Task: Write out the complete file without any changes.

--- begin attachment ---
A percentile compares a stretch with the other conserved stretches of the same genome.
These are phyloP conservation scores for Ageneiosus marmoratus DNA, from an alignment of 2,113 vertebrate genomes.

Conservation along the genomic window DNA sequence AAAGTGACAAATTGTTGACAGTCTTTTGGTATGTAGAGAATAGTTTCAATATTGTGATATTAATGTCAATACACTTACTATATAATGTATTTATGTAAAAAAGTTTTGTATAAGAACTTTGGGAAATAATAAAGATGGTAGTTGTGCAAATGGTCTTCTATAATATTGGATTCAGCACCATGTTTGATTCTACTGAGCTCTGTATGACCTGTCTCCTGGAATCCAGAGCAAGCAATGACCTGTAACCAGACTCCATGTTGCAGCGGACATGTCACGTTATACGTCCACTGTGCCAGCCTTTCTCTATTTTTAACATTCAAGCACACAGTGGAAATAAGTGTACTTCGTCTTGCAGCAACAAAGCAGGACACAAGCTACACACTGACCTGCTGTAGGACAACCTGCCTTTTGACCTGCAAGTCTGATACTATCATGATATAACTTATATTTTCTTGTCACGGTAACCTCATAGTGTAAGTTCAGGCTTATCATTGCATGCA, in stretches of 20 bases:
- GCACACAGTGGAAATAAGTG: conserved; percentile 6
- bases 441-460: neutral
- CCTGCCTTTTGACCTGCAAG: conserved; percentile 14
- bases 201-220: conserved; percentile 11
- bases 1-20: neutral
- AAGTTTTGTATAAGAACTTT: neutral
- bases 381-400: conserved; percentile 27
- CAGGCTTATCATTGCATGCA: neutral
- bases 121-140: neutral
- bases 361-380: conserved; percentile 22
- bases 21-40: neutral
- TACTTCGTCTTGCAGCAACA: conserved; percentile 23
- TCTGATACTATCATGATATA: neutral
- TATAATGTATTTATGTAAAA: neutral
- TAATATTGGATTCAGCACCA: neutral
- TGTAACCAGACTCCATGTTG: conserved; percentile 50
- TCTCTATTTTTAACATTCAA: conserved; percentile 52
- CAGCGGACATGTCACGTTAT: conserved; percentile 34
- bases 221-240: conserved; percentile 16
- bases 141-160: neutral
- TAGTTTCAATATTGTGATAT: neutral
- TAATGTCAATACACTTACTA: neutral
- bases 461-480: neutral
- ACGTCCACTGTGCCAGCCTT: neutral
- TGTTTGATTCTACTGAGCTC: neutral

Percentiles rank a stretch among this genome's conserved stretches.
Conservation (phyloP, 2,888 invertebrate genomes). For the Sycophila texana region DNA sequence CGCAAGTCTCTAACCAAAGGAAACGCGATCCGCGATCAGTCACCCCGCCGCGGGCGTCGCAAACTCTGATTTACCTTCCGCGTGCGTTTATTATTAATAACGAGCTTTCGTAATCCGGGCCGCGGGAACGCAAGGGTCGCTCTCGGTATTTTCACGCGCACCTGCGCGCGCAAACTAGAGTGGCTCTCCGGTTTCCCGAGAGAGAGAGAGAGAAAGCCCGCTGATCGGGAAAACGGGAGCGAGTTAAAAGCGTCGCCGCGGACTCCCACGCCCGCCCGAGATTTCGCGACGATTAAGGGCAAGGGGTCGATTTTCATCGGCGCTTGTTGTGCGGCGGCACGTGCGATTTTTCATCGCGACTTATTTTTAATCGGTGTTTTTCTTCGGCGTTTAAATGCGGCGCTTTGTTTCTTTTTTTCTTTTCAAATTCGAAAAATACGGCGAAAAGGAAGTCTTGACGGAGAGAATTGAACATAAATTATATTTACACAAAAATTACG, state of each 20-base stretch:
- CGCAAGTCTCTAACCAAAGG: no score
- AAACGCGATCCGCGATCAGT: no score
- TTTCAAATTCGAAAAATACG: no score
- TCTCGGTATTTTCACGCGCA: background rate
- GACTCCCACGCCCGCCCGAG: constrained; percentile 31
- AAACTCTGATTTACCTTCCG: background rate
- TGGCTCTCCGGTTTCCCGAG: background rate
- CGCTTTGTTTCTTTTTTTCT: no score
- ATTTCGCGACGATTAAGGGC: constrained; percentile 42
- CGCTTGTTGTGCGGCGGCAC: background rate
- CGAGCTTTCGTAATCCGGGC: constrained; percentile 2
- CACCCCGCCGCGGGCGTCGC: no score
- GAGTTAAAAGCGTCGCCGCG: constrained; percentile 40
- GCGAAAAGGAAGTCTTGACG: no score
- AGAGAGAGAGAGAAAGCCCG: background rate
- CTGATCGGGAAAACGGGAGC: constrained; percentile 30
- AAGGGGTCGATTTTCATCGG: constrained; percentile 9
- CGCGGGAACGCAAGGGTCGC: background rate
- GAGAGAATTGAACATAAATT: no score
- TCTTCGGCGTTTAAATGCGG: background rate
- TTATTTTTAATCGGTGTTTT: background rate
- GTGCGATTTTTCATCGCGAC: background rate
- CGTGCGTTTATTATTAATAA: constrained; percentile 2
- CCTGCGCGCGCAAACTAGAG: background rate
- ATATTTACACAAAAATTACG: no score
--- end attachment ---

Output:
A percentile compares a stretch with the other conserved stretches of the same genome.
These are phyloP conservation scores for Ageneiosus marmoratus DNA, from an alignment of 2,113 vertebrate genomes.

Conservation along the genomic window DNA sequence AAAGTGACAAATTGTTGACAGTCTTTTGGTATGTAGAGAATAGTTTCAATATTGTGATATTAATGTCAATACACTTACTATATAATGTATTTATGTAAAAAAGTTTTGTATAAGAACTTTGGGAAATAATAAAGATGGTAGTTGTGCAAATGGTCTTCTATAATATTGGATTCAGCACCATGTTTGATTCTACTGAGCTCTGTATGACCTGTCTCCTGGAATCCAGAGCAAGCAATGACCTGTAACCAGACTCCATGTTGCAGCGGACATGTCACGTTATACGTCCACTGTGCCAGCCTTTCTCTATTTTTAACATTCAAGCACACAGTGGAAATAAGTGTACTTCGTCTTGCAGCAACAAAGCAGGACACAAGCTACACACTGACCTGCTGTAGGACAACCTGCCTTTTGACCTGCAAGTCTGATACTATCATGATATAACTTATATTTTCTTGTCACGGTAACCTCATAGTGTAAGTTCAGGCTTATCATTGCATGCA, in stretches of 20 bases:
- GCACACAGTGGAAATAAGTG: conserved; percentile 6
- bases 441-460: neutral
- CCTGCCTTTTGACCTGCAAG: conserved; percentile 14
- bases 201-220: conserved; percentile 11
- bases 1-20: neutral
- AAGTTTTGTATAAGAACTTT: neutral
- bases 381-400: conserved; percentile 27
- CAGGCTTATCATTGCATGCA: neutral
- bases 121-140: neutral
- bases 361-380: conserved; percentile 22
- bases 21-40: neutral
- TACTTCGTCTTGCAGCAACA: conserved; percentile 23
- TCTGATACTATCATGATATA: neutral
- TATAATGTATTTATGTAAAA: neutral
- TAATATTGGATTCAGCACCA: neutral
- TGTAACCAGACTCCATGTTG: conserved; percentile 50
- TCTCTATTTTTAACATTCAA: conserved; percentile 52
- CAGCGGACATGTCACGTTAT: conserved; percentile 34
- bases 221-240: conserved; percentile 16
- bases 141-160: neutral
- TAGTTTCAATATTGTGATAT: neutral
- TAATGTCAATACACTTACTA: neutral
- bases 461-480: neutral
- ACGTCCACTGTGCCAGCCTT: neutral
- TGTTTGATTCTACTGAGCTC: neutral

Percentiles rank a stretch among this genome's conserved stretches.
Conservation (phyloP, 2,888 invertebrate genomes). For the Sycophila texana region DNA sequence CGCAAGTCTCTAACCAAAGGAAACGCGATCCGCGATCAGTCACCCCGCCGCGGGCGTCGCAAACTCTGATTTACCTTCCGCGTGCGTTTATTATTAATAACGAGCTTTCGTAATCCGGGCCGCGGGAACGCAAGGGTCGCTCTCGGTATTTTCACGCGCACCTGCGCGCGCAAACTAGAGTGGCTCTCCGGTTTCCCGAGAGAGAGAGAGAGAAAGCCCGCTGATCGGGAAAACGGGAGCGAGTTAAAAGCGTCGCCGCGGACTCCCACGCCCGCCCGAGATTTCGCGACGATTAAGGGCAAGGGGTCGATTTTCATCGGCGCTTGTTGTGCGGCGGCACGTGCGATTTTTCATCGCGACTTATTTTTAATCGGTGTTTTTCTTCGGCGTTTAAATGCGGCGCTTTGTTTCTTTTTTTCTTTTCAAATTCGAAAAATACGGCGAAAAGGAAGTCTTGACGGAGAGAATTGAACATAAATTATATTTACACAAAAATTACG, state of each 20-base stretch:
- CGCAAGTCTCTAACCAAAGG: no score
- AAACGCGATCCGCGATCAGT: no score
- TTTCAAATTCGAAAAATACG: no score
- TCTCGGTATTTTCACGCGCA: background rate
- GACTCCCACGCCCGCCCGAG: constrained; percentile 31
- AAACTCTGATTTACCTTCCG: background rate
- TGGCTCTCCGGTTTCCCGAG: background rate
- CGCTTTGTTTCTTTTTTTCT: no score
- ATTTCGCGACGATTAAGGGC: constrained; percentile 42
- CGCTTGTTGTGCGGCGGCAC: background rate
- CGAGCTTTCGTAATCCGGGC: constrained; percentile 2
- CACCCCGCCGCGGGCGTCGC: no score
- GAGTTAAAAGCGTCGCCGCG: constrained; percentile 40
- GCGAAAAGGAAGTCTTGACG: no score
- AGAGAGAGAGAGAAAGCCCG: background rate
- CTGATCGGGAAAACGGGAGC: constrained; percentile 30
- AAGGGGTCGATTTTCATCGG: constrained; percentile 9
- CGCGGGAACGCAAGGGTCGC: background rate
- GAGAGAATTGAACATAAATT: no score
- TCTTCGGCGTTTAAATGCGG: background rate
- TTATTTTTAATCGGTGTTTT: background rate
- GTGCGATTTTTCATCGCGAC: background rate
- CGTGCGTTTATTATTAATAA: constrained; percentile 2
- CCTGCGCGCGCAAACTAGAG: background rate
- ATATTTACACAAAAATTACG: no score